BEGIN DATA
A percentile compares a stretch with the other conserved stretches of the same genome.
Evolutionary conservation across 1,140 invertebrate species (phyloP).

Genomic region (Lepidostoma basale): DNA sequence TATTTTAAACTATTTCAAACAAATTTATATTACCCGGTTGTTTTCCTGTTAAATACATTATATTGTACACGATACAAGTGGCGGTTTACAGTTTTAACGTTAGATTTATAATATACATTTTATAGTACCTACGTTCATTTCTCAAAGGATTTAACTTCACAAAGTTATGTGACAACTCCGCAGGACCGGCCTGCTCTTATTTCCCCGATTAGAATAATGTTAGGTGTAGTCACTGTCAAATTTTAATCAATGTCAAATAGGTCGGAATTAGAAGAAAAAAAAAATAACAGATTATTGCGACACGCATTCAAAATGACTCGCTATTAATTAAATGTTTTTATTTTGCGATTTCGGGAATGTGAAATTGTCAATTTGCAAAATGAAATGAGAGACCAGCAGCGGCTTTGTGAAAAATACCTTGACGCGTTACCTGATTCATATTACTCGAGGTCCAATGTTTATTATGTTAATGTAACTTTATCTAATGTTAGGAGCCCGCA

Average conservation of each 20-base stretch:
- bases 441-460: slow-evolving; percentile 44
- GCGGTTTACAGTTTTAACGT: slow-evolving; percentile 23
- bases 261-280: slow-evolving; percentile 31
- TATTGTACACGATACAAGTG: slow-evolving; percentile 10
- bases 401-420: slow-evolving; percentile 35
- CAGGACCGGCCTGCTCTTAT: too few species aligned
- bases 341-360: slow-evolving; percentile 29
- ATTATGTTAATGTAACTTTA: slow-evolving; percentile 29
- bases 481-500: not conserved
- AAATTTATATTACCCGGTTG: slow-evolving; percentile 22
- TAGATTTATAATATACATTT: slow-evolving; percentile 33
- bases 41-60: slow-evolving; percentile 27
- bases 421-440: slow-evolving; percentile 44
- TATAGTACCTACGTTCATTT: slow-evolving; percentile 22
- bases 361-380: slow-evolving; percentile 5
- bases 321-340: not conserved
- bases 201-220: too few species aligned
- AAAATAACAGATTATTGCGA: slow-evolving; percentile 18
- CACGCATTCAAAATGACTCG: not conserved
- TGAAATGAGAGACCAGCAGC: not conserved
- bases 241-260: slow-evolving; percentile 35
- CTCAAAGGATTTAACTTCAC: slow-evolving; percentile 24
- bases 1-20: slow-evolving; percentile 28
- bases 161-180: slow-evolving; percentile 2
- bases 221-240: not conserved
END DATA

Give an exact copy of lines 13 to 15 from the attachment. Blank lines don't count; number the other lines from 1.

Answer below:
- bases 481-500: not conserved
- AAATTTATATTACCCGGTTG: slow-evolving; percentile 22
- TAGATTTATAATATACATTT: slow-evolving; percentile 33